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Scientology is a gift to writers: it's bonkers, disturbing and there's conflict within the organisation and outside it, which heaps on human interest drama. This is the second book I've read on the subject. The first was the more meticulous and even-handed `Inside Scientology' by Janet Reitman and while that one was a tad humourless and impersonal, this is the opposite.

It's an engaging read told from the personal viewpoint of a reporter who's been on the receiving end of Scientology's bullying tactics. If you haven't seen his Panorama investigations into Scientology for the BBC, they're both on YouTube and worth a squiz. This book is like a companion guide to the documentaries, going deeper into what happened during his time investigating Scientology. It reads as if John Sweeney has unfinished business with the cult and perhaps unusually for an investigative reporter, he's at the centre of the narrative, purely because Scientology made it personal, even spying on him during his wedding ceremony.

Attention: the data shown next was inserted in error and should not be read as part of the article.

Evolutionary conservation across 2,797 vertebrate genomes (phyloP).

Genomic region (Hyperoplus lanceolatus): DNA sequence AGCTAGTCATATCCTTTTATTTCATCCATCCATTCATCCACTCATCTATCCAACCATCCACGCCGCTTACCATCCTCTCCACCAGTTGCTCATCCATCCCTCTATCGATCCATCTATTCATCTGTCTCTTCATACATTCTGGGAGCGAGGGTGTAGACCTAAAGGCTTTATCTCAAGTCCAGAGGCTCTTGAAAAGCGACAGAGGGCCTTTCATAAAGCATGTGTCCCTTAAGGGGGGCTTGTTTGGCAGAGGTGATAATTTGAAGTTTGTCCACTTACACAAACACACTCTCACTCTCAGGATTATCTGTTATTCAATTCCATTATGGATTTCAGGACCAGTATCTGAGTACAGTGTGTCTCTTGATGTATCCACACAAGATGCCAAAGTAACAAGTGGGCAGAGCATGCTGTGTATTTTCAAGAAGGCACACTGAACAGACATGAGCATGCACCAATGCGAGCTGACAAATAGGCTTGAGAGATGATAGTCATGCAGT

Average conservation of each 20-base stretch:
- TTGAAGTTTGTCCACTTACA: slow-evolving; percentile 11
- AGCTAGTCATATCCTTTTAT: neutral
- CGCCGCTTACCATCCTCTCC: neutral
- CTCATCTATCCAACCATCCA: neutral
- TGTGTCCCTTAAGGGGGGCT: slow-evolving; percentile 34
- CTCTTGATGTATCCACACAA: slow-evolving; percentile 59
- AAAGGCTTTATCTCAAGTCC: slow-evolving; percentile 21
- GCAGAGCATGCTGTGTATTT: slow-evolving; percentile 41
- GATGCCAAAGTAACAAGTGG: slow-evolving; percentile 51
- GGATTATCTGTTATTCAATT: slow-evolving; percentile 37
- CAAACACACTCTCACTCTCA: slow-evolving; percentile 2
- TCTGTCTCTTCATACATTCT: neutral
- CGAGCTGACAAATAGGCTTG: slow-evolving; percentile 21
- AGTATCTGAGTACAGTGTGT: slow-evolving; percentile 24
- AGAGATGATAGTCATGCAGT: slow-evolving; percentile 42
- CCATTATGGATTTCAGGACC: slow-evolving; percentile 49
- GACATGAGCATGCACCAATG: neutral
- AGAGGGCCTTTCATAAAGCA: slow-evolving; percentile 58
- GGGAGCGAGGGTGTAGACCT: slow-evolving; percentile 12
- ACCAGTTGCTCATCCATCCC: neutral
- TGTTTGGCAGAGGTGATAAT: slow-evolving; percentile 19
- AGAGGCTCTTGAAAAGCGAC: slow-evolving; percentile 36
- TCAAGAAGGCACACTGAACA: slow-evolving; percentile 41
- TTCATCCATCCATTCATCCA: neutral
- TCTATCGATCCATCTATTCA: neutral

It yomps along nicely on the back of the mad world of Scientology and the author's dry wit. And let's face it, there's a lot to snigger at concerning the bad sci-fi of L. Ron Hubbard, which is still taken seriously today by his followers. But it's the personal stories that really got me. It was most absorbing when covering the stories of walking wounded ex-Scienos and those who've crossed paths with them, in particular, that of Shawn and his lonely crusade. At times it's disturbing and uncomfortable reading. Throughout, we get a sense of the author's decency in the face of Scientology's inhumanity.

Much is made of John Sweeney's run-ins with the handlers, who are brainwashed culties acting on orders from their self-appointed Dear Leader. The book is largely about their attempts to derail his investigation. The celeb Scienos lined up for him to interview were a gift from Xenu but more challenging questions would have been interesting, rather than the repeated `some might say it's a cult' that they were primed for. Why not pursue whether they knew their `confidential' auditing sessions were recorded and how personal information, including details of sex lives has been used against other high profile members who defected?